Still, Sebastiaan de Krom is a drum tutor at the college, so he had put the word about, and some of his students had turned up! There were probably about 25 students present, so there was a reasonable quorum considering how 'under the radar' it seemed.

We played three original songs up front, two swinging tunes with functional harmony and one even eights piece in a more contemporary vein. We began by asking the students to identify how many keys my rhythm changes, 'One For Big G' went through, and then to examine the George Coleman devices I’d utilised. This led onto using tritone substitutions for the iim7 chord rather than the V7 and examples from James Moody and Michael Brecker. There were some good questions about rhythm, time and articulation - seems to be a recurring and important theme. 

Rob Barron on piano gave some good insight into piano comping, citing Jez Patton's excellent books as a good resource and recommending Wynton Kelly as a good role model. He also explored the different sounds and approaches of piano players from Bud Powell and Sonny Clark and Bill Evans through to Chick Corea, Keith Jarrett and Bud Powell. 

Sebastiaan talked about managing with different drum kits and the importance of immediately identifying how to play in a new acoustic. He also drew attention to jam session etiquette, repertoire, and the importance of going to proper gigs (not jam sessions) to check people out. There is a difference!

Geoff Gascoyne examined the trials and tribulations of being a touring bass player, especially with regard to playing alien instruments when abroad.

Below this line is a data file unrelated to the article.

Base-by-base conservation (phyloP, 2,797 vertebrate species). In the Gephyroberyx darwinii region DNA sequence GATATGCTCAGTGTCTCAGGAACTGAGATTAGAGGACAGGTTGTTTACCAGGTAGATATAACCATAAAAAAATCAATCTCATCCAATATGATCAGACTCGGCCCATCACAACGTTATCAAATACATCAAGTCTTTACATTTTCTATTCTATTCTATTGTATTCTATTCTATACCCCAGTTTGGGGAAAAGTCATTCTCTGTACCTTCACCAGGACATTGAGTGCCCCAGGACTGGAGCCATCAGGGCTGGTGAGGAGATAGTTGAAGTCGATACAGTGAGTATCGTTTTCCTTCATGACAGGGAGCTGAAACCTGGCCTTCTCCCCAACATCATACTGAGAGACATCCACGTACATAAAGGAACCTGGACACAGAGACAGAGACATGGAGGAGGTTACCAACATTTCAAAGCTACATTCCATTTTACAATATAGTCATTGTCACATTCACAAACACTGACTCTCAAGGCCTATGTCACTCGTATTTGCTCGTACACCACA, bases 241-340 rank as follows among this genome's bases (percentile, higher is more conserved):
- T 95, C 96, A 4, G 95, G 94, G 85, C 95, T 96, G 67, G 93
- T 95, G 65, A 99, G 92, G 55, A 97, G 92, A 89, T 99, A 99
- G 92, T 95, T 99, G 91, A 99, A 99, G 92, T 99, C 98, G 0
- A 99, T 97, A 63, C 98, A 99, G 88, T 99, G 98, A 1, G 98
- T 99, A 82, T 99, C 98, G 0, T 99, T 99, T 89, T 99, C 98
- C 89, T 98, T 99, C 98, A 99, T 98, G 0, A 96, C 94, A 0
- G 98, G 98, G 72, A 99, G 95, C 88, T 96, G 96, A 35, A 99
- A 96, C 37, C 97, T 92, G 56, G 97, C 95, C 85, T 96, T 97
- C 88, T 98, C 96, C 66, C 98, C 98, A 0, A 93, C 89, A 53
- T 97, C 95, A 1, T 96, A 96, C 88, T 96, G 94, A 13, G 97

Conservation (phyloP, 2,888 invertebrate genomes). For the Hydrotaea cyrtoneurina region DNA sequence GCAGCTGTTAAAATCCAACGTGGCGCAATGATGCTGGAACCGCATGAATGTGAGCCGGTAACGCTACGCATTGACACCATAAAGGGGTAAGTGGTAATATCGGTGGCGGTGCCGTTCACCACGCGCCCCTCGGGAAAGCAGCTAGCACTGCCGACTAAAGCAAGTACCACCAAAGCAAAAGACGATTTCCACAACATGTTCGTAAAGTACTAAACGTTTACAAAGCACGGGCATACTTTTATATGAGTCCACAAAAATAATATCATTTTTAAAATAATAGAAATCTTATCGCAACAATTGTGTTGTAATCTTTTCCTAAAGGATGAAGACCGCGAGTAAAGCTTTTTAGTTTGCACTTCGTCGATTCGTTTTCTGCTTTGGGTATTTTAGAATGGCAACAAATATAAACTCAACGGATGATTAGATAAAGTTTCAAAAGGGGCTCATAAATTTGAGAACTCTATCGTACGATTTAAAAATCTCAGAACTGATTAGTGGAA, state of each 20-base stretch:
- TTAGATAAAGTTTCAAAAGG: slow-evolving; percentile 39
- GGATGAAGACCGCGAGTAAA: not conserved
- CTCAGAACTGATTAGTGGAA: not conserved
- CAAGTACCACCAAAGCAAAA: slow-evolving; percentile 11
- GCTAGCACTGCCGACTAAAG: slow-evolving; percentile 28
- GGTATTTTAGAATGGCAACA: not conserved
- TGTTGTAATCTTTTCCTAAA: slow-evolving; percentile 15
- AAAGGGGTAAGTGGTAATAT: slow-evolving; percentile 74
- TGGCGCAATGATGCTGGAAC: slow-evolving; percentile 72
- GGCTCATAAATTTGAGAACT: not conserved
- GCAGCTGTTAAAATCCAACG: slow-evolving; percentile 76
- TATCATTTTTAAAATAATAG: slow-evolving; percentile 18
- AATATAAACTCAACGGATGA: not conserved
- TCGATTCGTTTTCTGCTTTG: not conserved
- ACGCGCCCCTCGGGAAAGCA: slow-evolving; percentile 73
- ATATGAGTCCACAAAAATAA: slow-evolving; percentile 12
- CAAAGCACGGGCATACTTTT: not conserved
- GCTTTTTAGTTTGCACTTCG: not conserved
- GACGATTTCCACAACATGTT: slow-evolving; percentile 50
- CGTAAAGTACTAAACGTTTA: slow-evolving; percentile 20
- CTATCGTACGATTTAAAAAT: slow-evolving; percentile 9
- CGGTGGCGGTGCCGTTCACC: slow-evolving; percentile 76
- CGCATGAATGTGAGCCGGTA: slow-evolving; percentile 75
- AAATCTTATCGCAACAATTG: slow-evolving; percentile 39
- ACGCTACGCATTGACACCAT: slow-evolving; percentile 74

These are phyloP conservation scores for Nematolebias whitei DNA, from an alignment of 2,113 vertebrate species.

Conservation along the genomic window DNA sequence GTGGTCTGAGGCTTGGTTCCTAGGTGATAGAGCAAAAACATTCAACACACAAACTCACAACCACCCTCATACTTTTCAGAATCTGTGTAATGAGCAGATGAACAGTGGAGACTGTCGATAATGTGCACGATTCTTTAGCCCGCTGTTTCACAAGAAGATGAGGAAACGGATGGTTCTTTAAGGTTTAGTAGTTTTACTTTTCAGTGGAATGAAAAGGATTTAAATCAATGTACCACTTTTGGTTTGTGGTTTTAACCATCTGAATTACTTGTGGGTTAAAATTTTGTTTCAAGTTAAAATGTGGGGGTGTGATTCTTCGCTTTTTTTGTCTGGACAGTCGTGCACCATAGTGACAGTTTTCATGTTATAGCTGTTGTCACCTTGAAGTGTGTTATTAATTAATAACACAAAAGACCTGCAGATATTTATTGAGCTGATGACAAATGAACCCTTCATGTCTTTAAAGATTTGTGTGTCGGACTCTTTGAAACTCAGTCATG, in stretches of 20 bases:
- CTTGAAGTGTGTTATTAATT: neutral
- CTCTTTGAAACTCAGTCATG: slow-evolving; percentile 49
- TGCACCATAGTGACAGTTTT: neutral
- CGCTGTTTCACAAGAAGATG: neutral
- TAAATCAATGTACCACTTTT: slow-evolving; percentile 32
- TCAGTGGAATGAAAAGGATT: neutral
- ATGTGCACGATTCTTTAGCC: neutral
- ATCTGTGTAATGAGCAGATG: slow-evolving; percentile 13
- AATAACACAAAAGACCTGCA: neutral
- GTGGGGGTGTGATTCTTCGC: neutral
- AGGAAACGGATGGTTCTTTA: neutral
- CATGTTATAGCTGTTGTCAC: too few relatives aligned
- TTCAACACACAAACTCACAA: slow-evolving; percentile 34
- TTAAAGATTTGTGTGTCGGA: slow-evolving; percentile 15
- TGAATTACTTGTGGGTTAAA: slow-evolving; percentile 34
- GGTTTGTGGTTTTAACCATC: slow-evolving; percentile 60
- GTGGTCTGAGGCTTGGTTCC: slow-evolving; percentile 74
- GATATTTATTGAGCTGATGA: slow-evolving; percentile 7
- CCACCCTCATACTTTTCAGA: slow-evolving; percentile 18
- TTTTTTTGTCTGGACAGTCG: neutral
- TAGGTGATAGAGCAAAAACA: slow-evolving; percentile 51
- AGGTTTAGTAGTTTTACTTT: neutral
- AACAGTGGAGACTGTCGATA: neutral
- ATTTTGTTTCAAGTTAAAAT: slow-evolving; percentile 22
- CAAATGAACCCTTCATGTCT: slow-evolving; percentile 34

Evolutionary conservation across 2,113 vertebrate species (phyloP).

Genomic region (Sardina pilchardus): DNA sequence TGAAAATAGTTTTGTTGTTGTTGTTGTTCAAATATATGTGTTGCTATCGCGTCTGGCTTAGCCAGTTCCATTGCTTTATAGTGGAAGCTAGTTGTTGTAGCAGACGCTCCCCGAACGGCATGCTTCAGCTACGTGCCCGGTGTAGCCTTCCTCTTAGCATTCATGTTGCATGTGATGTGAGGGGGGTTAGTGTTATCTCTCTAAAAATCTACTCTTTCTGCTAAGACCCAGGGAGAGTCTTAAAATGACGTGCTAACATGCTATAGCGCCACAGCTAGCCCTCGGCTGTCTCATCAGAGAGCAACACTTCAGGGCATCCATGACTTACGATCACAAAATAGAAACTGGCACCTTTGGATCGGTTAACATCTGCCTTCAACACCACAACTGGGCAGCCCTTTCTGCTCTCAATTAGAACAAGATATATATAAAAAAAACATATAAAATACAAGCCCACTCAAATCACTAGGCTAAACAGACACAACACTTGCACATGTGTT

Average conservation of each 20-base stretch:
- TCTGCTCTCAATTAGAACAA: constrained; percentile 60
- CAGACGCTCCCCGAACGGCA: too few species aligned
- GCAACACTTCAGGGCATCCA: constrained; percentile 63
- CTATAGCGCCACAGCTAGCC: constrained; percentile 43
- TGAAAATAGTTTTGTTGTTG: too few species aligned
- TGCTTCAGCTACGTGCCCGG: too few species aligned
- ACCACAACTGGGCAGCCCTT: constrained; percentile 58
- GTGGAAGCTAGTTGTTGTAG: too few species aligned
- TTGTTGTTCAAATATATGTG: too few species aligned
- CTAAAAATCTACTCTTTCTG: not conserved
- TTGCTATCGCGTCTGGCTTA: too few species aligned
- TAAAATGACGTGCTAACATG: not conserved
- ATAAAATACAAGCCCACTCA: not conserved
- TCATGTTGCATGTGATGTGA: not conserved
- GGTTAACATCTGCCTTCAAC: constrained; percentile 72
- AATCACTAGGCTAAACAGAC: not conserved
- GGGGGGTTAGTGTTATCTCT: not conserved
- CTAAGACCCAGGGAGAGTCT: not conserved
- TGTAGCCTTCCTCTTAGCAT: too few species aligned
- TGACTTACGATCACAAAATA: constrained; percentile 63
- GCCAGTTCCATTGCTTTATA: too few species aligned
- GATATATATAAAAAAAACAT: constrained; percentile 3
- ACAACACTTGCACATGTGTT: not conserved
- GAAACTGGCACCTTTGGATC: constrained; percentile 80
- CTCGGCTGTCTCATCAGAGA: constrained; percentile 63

We finished up by playing 'I Hear a Rhapsody' when the students requested we play a standard rather than an original (news headline: students prefer standards!!)

We also had a lot of questions about the merits of being based in London, though surprisingly few about the whole process of managing as a professional musician or the process of organising and funding a tour like our 34-date one we're on.

Sheffield Crookes Social Club

Straight from Leeds College of Music workshop, down the M1, Crookes Social Club is a huge, shabby but characterful venue with a high stage. This event was very well organised and promoted by the Sheffield Jazz consortium. We soundchecked with a helpful and sympathetic engineer, Simon, then went to a pre-booked Italian restaurant called Casanovas, where we were treated to gracious hospitality and very well fed within the allotted time frame. This is always a tricky juggling act to time right, and you’ve got to eat.

They’d laid the enormous room out cabaret style with tables, so the 120 audience made the place look full. We had a really terrific gig, with lots of nice feedback from punters of all ages including some friendly faces and some musician friends.

Drove to a Premier Inn on the motorway near Nottingham after, in preparation for an early getaway to Matt Bianco gig at the new Guildford Jazz Festival the following afternoon. On a roll here.....!